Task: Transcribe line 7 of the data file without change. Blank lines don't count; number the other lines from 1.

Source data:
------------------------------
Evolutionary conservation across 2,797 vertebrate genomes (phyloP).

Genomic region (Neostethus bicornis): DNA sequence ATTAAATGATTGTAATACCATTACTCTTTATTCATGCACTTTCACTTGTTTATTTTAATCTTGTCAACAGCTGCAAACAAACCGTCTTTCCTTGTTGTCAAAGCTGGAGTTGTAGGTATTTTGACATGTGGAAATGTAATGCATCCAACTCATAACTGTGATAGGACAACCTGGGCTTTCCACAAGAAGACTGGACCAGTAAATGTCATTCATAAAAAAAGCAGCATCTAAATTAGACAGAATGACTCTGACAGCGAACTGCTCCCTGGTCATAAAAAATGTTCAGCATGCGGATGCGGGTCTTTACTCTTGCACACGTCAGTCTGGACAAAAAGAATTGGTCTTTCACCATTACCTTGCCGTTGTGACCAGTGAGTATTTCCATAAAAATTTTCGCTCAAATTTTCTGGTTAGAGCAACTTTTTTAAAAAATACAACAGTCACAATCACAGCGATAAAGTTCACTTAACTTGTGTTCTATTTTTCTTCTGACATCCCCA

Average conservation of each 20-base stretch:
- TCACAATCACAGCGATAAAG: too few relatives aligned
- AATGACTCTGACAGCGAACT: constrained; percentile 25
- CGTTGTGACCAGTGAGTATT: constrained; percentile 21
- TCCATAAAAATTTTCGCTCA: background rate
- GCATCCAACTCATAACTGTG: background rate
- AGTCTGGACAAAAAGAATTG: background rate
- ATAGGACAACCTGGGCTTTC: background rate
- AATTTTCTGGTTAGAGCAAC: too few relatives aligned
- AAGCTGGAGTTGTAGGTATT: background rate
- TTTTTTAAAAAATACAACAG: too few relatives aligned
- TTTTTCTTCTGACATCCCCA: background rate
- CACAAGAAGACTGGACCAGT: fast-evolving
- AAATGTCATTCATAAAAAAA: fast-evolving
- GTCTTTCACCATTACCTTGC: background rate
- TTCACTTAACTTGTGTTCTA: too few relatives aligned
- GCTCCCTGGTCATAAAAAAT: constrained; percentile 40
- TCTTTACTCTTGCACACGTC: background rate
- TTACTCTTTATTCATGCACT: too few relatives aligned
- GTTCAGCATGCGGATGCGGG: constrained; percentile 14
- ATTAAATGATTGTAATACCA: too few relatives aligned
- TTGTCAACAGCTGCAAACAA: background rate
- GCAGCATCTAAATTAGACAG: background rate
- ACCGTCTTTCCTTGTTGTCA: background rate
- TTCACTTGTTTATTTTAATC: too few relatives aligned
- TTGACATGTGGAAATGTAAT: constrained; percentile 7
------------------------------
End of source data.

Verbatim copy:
- TCCATAAAAATTTTCGCTCA: background rate